What Is Online Trading and How Does It Work?

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Updated on Thursday, February 14, 2019

You go online to connect with friends, shop for groceries and stream entertainment. But would you consider online stock trading for investments? Many people who trade stocks do so exclusively online, with many brokers offering platforms that make trades seamless from your mobile device as well.

But what is online trading, what are the alternatives and what sort of online brokerage is right for you? Here is some important information you should know about before investing online.

What is online trading?

In the past, one had to have a stockbroker to invest. This stockbroker would take orders over the phone (or in person) and trade on the floor of an exchange in real time. A stockbroker would likely get to know their investor clients, advising them on potential financial moves.

Because an investor needed to have a relationship with a broker to make a trade, this generally meant that investing was primarily for the well-off. After all, a stockbroker or brokerage firm only has so much bandwidth to personally handle clients, meaning that investment minimums were often quite high. To sell a stock, a stockbroker had to be on the trading floor, yelling orders and using hand gestures to negotiate buys and sells.

As technology evolved, electronic communication networks gained prominence in the ‘90s, making it possible for computers to match buy and sell orders on the market automatically. Coupled with sophisticated algorithmic programs, stocks were easier to buy, sell and trade. As online trading grew, minimum investment requirements fell and brokerage firms that specialized in online trading became more popular.

Today, traditional brokerages and stockbrokers still exist — and the trading floor of the New York Stock Exchange remains active and loud — but even serious investors with millions of dollars in the market may choose to trade online exclusively.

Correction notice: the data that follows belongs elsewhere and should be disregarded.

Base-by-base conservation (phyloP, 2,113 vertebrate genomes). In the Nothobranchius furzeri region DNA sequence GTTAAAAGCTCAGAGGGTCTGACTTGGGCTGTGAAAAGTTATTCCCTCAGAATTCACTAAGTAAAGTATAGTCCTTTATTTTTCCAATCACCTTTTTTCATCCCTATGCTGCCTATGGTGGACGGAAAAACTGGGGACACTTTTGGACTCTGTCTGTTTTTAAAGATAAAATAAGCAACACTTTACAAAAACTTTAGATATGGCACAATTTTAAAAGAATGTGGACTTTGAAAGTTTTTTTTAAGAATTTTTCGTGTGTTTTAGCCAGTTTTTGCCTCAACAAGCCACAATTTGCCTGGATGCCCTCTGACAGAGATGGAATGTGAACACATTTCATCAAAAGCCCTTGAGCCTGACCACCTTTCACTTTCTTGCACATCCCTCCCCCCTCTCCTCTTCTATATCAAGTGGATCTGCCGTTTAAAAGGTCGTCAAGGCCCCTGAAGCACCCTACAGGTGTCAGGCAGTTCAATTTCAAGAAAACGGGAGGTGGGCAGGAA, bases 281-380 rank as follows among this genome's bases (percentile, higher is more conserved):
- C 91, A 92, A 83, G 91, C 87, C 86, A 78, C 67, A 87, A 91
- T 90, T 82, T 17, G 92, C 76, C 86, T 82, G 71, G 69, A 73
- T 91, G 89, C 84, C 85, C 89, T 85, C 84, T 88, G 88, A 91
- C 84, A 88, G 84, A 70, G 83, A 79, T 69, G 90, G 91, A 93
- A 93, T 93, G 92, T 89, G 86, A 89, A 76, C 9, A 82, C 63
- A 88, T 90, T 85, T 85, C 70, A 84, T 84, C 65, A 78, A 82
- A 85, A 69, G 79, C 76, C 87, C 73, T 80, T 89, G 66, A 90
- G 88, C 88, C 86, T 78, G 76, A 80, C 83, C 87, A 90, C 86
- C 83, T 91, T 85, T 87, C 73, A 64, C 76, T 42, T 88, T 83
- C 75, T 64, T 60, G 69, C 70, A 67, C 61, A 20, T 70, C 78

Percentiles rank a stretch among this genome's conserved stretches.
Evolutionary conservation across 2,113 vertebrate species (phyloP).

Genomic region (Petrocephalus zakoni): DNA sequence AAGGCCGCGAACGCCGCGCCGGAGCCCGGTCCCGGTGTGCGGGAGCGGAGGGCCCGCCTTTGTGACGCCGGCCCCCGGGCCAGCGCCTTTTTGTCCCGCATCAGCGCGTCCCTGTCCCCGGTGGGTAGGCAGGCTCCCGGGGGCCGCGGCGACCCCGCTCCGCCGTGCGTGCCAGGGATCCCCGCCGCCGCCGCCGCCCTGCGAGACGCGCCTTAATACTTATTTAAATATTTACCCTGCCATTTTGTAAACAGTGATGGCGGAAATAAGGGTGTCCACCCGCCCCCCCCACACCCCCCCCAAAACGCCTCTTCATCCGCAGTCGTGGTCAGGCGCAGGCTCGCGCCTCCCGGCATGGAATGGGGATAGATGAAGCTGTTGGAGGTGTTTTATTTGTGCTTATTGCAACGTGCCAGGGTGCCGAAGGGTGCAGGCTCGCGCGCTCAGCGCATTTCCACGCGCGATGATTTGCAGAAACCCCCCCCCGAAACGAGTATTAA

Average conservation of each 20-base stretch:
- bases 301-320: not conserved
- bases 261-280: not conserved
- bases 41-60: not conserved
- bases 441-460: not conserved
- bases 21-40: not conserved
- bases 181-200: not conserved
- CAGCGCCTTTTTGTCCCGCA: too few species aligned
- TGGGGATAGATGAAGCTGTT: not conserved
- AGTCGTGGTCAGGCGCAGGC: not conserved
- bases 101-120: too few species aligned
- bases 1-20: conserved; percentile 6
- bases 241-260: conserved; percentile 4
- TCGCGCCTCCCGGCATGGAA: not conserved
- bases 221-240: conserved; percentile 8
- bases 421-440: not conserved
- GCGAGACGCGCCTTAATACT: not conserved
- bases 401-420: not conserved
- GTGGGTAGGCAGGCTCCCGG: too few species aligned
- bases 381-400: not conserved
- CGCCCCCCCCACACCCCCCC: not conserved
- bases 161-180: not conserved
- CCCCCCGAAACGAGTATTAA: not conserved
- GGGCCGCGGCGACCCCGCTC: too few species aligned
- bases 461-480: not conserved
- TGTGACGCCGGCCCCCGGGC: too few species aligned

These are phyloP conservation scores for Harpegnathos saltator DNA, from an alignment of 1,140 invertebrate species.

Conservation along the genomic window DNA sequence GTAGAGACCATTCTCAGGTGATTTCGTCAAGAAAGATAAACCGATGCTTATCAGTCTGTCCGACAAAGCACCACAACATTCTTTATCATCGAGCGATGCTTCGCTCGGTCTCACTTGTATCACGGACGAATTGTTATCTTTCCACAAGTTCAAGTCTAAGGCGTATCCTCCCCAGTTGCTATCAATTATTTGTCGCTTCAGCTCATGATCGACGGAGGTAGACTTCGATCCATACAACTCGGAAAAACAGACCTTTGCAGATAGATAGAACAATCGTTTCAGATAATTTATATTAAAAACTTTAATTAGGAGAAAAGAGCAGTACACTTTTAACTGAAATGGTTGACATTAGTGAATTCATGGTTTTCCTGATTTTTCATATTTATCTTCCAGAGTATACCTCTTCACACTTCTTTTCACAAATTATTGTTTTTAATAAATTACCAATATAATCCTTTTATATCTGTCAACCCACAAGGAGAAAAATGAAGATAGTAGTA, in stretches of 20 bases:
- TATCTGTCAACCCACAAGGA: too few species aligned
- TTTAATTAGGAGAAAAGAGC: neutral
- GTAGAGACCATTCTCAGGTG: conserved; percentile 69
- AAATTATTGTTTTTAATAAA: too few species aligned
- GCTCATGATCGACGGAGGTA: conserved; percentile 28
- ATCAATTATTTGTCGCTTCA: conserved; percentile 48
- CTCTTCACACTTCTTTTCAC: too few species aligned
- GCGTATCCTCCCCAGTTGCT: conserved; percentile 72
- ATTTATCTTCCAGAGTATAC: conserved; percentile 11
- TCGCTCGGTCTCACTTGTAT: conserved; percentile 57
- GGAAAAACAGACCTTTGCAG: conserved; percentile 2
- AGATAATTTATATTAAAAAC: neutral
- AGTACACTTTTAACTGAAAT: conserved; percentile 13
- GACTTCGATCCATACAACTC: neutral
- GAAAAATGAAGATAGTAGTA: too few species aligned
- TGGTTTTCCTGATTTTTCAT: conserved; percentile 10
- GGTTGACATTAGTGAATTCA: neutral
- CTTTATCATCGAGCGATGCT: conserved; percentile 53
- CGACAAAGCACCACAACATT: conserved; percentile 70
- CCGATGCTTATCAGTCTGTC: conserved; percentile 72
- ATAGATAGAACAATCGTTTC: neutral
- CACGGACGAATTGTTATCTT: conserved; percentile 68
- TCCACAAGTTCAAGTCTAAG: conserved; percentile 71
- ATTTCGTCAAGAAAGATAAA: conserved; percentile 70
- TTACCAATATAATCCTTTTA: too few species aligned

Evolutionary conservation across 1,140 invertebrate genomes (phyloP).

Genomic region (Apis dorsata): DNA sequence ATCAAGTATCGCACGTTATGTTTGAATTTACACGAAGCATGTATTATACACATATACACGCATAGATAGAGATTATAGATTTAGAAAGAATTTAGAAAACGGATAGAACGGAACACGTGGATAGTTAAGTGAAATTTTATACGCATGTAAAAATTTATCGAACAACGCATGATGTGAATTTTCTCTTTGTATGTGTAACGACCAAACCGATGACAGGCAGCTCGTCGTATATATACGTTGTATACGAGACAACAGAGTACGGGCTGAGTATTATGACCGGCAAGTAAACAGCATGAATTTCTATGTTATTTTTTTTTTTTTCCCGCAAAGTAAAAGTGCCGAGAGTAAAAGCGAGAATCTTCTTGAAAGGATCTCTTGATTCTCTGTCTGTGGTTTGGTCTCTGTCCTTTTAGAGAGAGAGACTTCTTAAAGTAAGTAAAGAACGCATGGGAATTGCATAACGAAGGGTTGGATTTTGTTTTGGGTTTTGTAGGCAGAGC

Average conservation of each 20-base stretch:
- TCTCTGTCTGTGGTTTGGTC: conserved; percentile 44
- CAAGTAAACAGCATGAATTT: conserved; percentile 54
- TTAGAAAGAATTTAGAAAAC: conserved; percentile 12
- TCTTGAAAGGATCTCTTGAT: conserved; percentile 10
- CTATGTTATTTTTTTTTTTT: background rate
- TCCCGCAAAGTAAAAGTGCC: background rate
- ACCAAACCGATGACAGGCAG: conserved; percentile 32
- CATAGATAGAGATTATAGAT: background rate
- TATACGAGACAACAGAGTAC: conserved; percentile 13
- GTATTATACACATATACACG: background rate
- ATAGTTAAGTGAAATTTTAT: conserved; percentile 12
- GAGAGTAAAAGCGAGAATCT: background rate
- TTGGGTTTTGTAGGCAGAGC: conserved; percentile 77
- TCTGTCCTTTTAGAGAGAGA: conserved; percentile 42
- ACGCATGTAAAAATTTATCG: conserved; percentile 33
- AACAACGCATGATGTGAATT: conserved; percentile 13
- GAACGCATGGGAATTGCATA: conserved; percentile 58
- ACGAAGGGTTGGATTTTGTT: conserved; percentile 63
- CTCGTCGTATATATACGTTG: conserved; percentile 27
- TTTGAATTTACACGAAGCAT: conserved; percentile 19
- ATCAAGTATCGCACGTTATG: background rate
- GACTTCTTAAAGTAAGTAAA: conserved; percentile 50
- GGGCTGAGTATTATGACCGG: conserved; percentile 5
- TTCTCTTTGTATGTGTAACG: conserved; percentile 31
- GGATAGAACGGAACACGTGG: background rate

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The advantages of investing online

With many discount brokers, online-only brokers and robo-advisors, online investing can be simple, even for a beginner. Online trades typically have far lower fees than the commissions that might go to a broker on the floor.

Online investing can also happen on your own time, and online investing may make you feel like you have more control in terms of deciding when and what you want to trade. Online investing platforms often have robust education resources, allowing investors the opportunity to learn about the markets on their own time.

The disadvantages of investing online

For beginning investors, the lack of human touch may make it possible to invest too much or to make inadvisable snap decisions based on market volatility. Some brokerages offer access to human brokers for what are called broker-assisted trades, although the fees are usually much higher than purely electronic trades.

Floor traders may still have some slight advantages in making market volatility work in their favor. For example, floor traders have access to the d-Quote, a tool which can be used up until the stock market closes at 4:00 p.m. Eastern time (which can be some of the most valuable minutes of the day). Stockbrokers on the floor can also step in during times of electronic error, and fans of in-person trading say that the human touch can be especially important during times of financial crisis.

In general, though, online trading can be a smart and economical decision for beginning and experienced investors alike. Of course, it’s important to remember that whether you’re having investments traded with the assistance of a broker or traded electronically, all investment carries risk.

How do you begin trading online?

To trade online, you need to choose a brokerage and open an account. How do you choose a brokerage? That depends on a host of factors including fees, account minimums and even how well you like the interface of the brokerage’s online platform.

Getting started

After you’ve set up a brokerage account, you may want to decide which stocks to purchase. It can be tempting to pick stocks based on recent news headlines, a hot tip you saw in your Facebook feed or even companies you like and believe in. But for every “I bought Apple stock in 1987” success story, there are investors who have lost major money on hunches and headlines. Do your due diligence, look at market performance, and also decide why you may want to trade online.